Whakapapa, Mount Ruapehu
New Zealand's largest and most developed ski area, right in the middle of the North Island on a spectacular and sometimes-active volcano Mount Ruapehu. Dozens of ski clubs have on-snow acommodation in club lodges at the base of the lift system. A busy day can have 3000-4000 people skiing there.
The terrain is volcanic boulders, with cliffs formed from old lava flows. This takes a good dollop of snow to be skiable. Once it gets its base, it lasts well into spring, and summer skiing is still possible after a good winter.
Stunning views. Excellent terrain. Variable snow conditions, and generally better in spring. The snow can be icy or soft and slushy, but if struck on a good day, it's fabulous.
- 1 Location
- 2 Pros
- 3 Cons
- 4 Contacts
- 5 Planning
- 6 Resort Facilities
- 7 Ride Guide
- 8 Other
- 9 Resources
Central North Island, New Zealand.
- Huge variety of terrain and snow conditions
- Good lift system
- Crowded on weekends
- Subject to nasty weather
Ruapehu Alpine Lifts Ltd. Private Bag, Mount Ruapehu, New Zealand.
Whakapapa Phone: +64 7 892 3738, Whakapapa Fax: +64 7 892 3732
Club lodges only, around carpark and lower 1/3 of mountain. Approx 50 of them. See Ruapehu Mountain Clubs Association
Hotel, motel, youth hostel, backpacker accommodation in Ohakune and National Park townships.
Whakapapa and Turoa are both operated by RAL (Ruapehu Alpine Lifts Ltd) a public non-profit company. An advantage of this is that ski tickets are interchangeable between the two resorts, allowing skiers to buy a multi-day pass and choose which ski area to go to on each day. Season passes are very competitive (2006 was $359 if purchased before May 1st).
Large and well organised.
On-mountain and off-mountain easily available.
Buses go up the mountain roads from base towns. Sealed two-lane mountain roads.
Extensive and well organised.
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Usual options in base towns.
Bars & Entertainment
Ski shops on mountain, and lots to buy in Ohakune.
Very family-friendly, good beginners areas.
Happy Valley is usually regarded as the best beginners' area in New Zealand.
Runs are groomed throughout the mountain.
Advanced skiers can check out Backstage, Broken Leg Gulley, High traverse, McKenzie's Mistake, Yankee Slalom, Cornice Bowl, The Amphitheatre, Wizard's and the Milk Run.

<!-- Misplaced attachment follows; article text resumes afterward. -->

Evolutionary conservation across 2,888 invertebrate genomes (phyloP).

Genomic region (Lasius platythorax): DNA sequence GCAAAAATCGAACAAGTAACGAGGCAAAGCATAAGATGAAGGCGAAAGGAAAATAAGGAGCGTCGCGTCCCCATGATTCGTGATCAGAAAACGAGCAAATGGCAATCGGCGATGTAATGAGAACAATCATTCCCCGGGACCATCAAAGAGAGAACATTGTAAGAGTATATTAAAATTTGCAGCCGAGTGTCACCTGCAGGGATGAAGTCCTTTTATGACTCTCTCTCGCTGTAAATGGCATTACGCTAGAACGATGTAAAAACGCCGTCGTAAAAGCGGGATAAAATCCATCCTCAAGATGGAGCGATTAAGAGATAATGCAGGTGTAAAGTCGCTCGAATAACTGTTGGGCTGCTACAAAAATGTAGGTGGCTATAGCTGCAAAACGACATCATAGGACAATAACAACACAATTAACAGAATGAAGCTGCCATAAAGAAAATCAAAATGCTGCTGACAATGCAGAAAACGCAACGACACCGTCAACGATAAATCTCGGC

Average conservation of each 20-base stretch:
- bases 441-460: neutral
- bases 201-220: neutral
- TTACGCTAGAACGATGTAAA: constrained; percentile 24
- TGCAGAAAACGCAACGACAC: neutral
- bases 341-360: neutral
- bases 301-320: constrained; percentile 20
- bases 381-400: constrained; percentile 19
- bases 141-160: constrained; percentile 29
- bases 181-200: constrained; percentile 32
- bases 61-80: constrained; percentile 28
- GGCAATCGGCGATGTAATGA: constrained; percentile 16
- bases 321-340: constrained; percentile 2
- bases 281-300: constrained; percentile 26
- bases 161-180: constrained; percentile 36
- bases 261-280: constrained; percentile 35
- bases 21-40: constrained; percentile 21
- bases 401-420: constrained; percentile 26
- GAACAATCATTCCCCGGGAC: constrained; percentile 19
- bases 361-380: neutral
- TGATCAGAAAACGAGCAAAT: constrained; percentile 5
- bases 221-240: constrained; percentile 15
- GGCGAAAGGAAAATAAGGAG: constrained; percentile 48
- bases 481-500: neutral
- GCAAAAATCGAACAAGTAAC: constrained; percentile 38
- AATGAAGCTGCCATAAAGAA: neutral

Out of Bounds
Go to the Far West T-bar, and head out west from there. Keep going. It's awesome on a good day.
Above the ski area is another 400-500m of vertical mountain. It can be icy, so crampons and ice axe are often useful. Be prepared to walk if necessary. AT gear and Telemarkers can get up with skins. Skinny skis, fishscale bases and klisters are pretty much useless. It is possible to ski traverse all the way around the mountain to Turoa, with skating and perhaps a short climb to gain a little altitude.
Note that there can be significant, and often underestimated, avalanche danger on Mt Ruapehu.
Parks & Pipes
Yes, these form all over the place.
Out of bounds is the place to find powder. It doesn't last long, due to the number of people skiing there.
Wind is a big issue. No trees. Lower mountain is generally more sheltered, but that's just relative. Inside the cafe tends to be the best shelter.
Lots of kids on toboggans and plastic bags, usually around the carpark and beginners areas.
Changeable in the extreme. Windy and icy. Be prepared. Can be sunny and warm. Expect the lot (all in one day).
Ruapehu is a big isolated volcano, 2797m high, right in the middle of the North Island, and subject to winds and weather from all points of the compass. There were major eruptions in 1995 and 1996, disrupting the ski season, but luckily nobody was hurt. Sirens on the mountain are set to warn people of impending eruption. If it goes off, get to high ground and pray.
In September 1887 the sacred mountains Tongariro, Ngauruhoe and Ruapehu were gifted to the people of New Zealand by the Paramount Chief of the Ngati Tuwharetoa tribe, Horonuku Te Heu Heu Tukino thus ensuring their protection for all people for all time. This gift formed the nucleus of Tongariro National Park, the first in New Zealand, and one of the first in the world. This is now a world heritage area on both cultural and natural criteria.
Bill Mead and Bernard Drake were the first people to bring skis to Ruapehu, in summer 1913. They made the first turns down the Whakapapa glacier and promptly formed the Ruapehu Ski Club. The focus of development was in the Whakapapa area on the north-western slopes, where a road was built (the Bruce Road) and club lodges started to be built. Rope tows were operated at first, but a public company was formed (Ruapehu Alpine Lifts) and Sir Edmund Hillary opened the first chairlift in New Zealand in 1954 on the lower slopes of Whakapapa ski area (the Rockgarden).
RAL has remained a non-profit organisation ever since, putting the profits back into development on the mountain, and keeping lift ticket prices reasonable. A separate ski area nearby, the National Downhill, was developed by Roy Turner and Jimmy Johns in the 1960's, but was bought out by RAL in 1975 and incorporated into Whakapapa. Turoa, a separate ski area on the south-western slopes, was developed in the 1970's, but was bought out by RAL in 2000.